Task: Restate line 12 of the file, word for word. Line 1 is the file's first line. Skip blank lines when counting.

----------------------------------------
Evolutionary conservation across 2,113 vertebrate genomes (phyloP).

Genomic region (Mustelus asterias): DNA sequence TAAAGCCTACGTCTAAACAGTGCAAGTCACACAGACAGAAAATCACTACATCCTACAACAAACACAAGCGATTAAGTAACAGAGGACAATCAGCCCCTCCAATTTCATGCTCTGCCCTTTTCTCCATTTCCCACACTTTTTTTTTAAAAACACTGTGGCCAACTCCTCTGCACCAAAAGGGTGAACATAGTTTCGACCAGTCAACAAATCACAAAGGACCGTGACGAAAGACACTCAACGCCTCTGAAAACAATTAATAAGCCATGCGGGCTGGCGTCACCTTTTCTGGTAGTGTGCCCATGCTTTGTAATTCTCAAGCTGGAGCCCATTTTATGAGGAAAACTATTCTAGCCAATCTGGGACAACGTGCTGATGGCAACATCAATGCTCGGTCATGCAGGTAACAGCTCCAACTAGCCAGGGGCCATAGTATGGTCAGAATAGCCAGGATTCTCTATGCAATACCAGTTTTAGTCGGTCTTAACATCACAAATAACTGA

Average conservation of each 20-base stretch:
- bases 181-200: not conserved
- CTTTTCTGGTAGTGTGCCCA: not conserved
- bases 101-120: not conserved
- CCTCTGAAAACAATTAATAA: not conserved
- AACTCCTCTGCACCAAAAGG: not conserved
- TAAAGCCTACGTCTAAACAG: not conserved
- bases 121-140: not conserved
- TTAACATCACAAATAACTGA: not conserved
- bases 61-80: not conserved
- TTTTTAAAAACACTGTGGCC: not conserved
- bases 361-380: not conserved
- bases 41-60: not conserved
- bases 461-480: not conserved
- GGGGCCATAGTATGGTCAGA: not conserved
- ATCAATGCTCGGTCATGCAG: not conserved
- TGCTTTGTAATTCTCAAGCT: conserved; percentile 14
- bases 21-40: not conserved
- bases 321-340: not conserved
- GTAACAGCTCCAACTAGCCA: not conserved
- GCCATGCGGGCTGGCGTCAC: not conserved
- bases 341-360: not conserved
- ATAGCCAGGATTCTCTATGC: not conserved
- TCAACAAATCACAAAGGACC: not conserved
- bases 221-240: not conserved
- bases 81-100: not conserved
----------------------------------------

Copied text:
- bases 61-80: not conserved